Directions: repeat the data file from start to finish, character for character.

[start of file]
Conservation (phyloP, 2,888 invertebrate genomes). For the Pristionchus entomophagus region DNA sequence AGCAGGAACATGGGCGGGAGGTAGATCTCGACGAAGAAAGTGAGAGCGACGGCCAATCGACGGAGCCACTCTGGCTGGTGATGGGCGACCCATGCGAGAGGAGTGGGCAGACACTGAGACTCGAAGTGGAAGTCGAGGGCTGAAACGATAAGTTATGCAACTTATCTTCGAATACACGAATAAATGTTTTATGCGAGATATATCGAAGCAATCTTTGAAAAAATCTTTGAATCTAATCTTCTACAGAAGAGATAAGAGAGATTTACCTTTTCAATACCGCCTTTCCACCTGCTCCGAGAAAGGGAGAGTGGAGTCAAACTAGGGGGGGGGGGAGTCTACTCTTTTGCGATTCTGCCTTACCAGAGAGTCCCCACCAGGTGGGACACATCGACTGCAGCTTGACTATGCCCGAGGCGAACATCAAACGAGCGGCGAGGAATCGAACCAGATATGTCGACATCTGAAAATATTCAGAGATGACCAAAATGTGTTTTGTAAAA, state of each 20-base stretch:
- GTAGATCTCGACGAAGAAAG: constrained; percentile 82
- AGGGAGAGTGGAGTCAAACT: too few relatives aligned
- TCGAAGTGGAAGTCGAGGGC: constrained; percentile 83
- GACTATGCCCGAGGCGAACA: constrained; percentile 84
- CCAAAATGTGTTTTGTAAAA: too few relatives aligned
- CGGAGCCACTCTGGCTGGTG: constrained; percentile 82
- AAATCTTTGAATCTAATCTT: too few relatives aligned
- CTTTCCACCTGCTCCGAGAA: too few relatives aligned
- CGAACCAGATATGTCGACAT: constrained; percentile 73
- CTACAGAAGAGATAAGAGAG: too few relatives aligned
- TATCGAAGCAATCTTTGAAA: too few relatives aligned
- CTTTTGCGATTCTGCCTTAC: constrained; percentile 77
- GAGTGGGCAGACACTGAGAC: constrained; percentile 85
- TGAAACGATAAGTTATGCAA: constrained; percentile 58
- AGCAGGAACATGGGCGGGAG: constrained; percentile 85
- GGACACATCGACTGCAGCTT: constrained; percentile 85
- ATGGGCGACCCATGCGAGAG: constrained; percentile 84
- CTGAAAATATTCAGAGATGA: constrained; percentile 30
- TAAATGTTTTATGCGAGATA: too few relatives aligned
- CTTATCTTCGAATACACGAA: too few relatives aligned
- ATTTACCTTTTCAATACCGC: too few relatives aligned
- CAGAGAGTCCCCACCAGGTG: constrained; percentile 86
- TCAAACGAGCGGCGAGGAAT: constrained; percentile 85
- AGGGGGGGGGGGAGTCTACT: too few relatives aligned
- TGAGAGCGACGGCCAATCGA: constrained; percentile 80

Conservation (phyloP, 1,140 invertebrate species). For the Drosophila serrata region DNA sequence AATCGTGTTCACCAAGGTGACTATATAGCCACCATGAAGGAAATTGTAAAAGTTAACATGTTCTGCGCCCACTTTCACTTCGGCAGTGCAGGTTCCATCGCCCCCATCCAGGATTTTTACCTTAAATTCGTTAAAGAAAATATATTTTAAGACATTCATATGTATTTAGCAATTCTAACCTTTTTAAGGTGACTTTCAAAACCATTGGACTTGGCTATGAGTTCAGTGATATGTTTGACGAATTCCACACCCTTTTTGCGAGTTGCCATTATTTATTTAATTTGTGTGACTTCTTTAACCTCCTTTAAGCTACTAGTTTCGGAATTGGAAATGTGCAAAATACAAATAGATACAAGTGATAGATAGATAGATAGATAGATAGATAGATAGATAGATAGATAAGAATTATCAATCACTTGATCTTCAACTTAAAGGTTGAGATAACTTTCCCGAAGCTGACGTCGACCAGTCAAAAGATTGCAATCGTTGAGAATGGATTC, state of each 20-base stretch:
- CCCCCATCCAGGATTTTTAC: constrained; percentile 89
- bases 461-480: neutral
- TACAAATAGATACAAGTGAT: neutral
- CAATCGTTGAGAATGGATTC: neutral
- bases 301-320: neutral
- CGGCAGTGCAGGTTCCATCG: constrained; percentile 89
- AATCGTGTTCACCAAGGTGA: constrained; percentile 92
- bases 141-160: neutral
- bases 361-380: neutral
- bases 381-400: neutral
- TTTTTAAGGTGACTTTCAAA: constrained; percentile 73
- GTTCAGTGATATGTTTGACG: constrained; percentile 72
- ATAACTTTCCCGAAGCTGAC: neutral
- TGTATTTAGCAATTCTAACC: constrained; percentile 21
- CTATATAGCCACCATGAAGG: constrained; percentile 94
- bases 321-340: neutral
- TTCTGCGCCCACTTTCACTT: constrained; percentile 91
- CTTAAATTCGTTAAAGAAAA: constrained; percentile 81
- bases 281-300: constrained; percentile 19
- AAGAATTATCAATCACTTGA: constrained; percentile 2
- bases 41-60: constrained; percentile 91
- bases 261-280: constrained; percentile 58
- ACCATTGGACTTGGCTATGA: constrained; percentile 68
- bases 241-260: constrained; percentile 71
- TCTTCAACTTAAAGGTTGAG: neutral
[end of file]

Conservation (phyloP, 2,888 invertebrate genomes). For the Pristionchus entomophagus region DNA sequence AGCAGGAACATGGGCGGGAGGTAGATCTCGACGAAGAAAGTGAGAGCGACGGCCAATCGACGGAGCCACTCTGGCTGGTGATGGGCGACCCATGCGAGAGGAGTGGGCAGACACTGAGACTCGAAGTGGAAGTCGAGGGCTGAAACGATAAGTTATGCAACTTATCTTCGAATACACGAATAAATGTTTTATGCGAGATATATCGAAGCAATCTTTGAAAAAATCTTTGAATCTAATCTTCTACAGAAGAGATAAGAGAGATTTACCTTTTCAATACCGCCTTTCCACCTGCTCCGAGAAAGGGAGAGTGGAGTCAAACTAGGGGGGGGGGGAGTCTACTCTTTTGCGATTCTGCCTTACCAGAGAGTCCCCACCAGGTGGGACACATCGACTGCAGCTTGACTATGCCCGAGGCGAACATCAAACGAGCGGCGAGGAATCGAACCAGATATGTCGACATCTGAAAATATTCAGAGATGACCAAAATGTGTTTTGTAAAA, state of each 20-base stretch:
- GTAGATCTCGACGAAGAAAG: constrained; percentile 82
- AGGGAGAGTGGAGTCAAACT: too few relatives aligned
- TCGAAGTGGAAGTCGAGGGC: constrained; percentile 83
- GACTATGCCCGAGGCGAACA: constrained; percentile 84
- CCAAAATGTGTTTTGTAAAA: too few relatives aligned
- CGGAGCCACTCTGGCTGGTG: constrained; percentile 82
- AAATCTTTGAATCTAATCTT: too few relatives aligned
- CTTTCCACCTGCTCCGAGAA: too few relatives aligned
- CGAACCAGATATGTCGACAT: constrained; percentile 73
- CTACAGAAGAGATAAGAGAG: too few relatives aligned
- TATCGAAGCAATCTTTGAAA: too few relatives aligned
- CTTTTGCGATTCTGCCTTAC: constrained; percentile 77
- GAGTGGGCAGACACTGAGAC: constrained; percentile 85
- TGAAACGATAAGTTATGCAA: constrained; percentile 58
- AGCAGGAACATGGGCGGGAG: constrained; percentile 85
- GGACACATCGACTGCAGCTT: constrained; percentile 85
- ATGGGCGACCCATGCGAGAG: constrained; percentile 84
- CTGAAAATATTCAGAGATGA: constrained; percentile 30
- TAAATGTTTTATGCGAGATA: too few relatives aligned
- CTTATCTTCGAATACACGAA: too few relatives aligned
- ATTTACCTTTTCAATACCGC: too few relatives aligned
- CAGAGAGTCCCCACCAGGTG: constrained; percentile 86
- TCAAACGAGCGGCGAGGAAT: constrained; percentile 85
- AGGGGGGGGGGGAGTCTACT: too few relatives aligned
- TGAGAGCGACGGCCAATCGA: constrained; percentile 80

Conservation (phyloP, 1,140 invertebrate species). For the Drosophila serrata region DNA sequence AATCGTGTTCACCAAGGTGACTATATAGCCACCATGAAGGAAATTGTAAAAGTTAACATGTTCTGCGCCCACTTTCACTTCGGCAGTGCAGGTTCCATCGCCCCCATCCAGGATTTTTACCTTAAATTCGTTAAAGAAAATATATTTTAAGACATTCATATGTATTTAGCAATTCTAACCTTTTTAAGGTGACTTTCAAAACCATTGGACTTGGCTATGAGTTCAGTGATATGTTTGACGAATTCCACACCCTTTTTGCGAGTTGCCATTATTTATTTAATTTGTGTGACTTCTTTAACCTCCTTTAAGCTACTAGTTTCGGAATTGGAAATGTGCAAAATACAAATAGATACAAGTGATAGATAGATAGATAGATAGATAGATAGATAGATAGATAGATAAGAATTATCAATCACTTGATCTTCAACTTAAAGGTTGAGATAACTTTCCCGAAGCTGACGTCGACCAGTCAAAAGATTGCAATCGTTGAGAATGGATTC, state of each 20-base stretch:
- CCCCCATCCAGGATTTTTAC: constrained; percentile 89
- bases 461-480: neutral
- TACAAATAGATACAAGTGAT: neutral
- CAATCGTTGAGAATGGATTC: neutral
- bases 301-320: neutral
- CGGCAGTGCAGGTTCCATCG: constrained; percentile 89
- AATCGTGTTCACCAAGGTGA: constrained; percentile 92
- bases 141-160: neutral
- bases 361-380: neutral
- bases 381-400: neutral
- TTTTTAAGGTGACTTTCAAA: constrained; percentile 73
- GTTCAGTGATATGTTTGACG: constrained; percentile 72
- ATAACTTTCCCGAAGCTGAC: neutral
- TGTATTTAGCAATTCTAACC: constrained; percentile 21
- CTATATAGCCACCATGAAGG: constrained; percentile 94
- bases 321-340: neutral
- TTCTGCGCCCACTTTCACTT: constrained; percentile 91
- CTTAAATTCGTTAAAGAAAA: constrained; percentile 81
- bases 281-300: constrained; percentile 19
- AAGAATTATCAATCACTTGA: constrained; percentile 2
- bases 41-60: constrained; percentile 91
- bases 261-280: constrained; percentile 58
- ACCATTGGACTTGGCTATGA: constrained; percentile 68
- bases 241-260: constrained; percentile 71
- TCTTCAACTTAAAGGTTGAG: neutral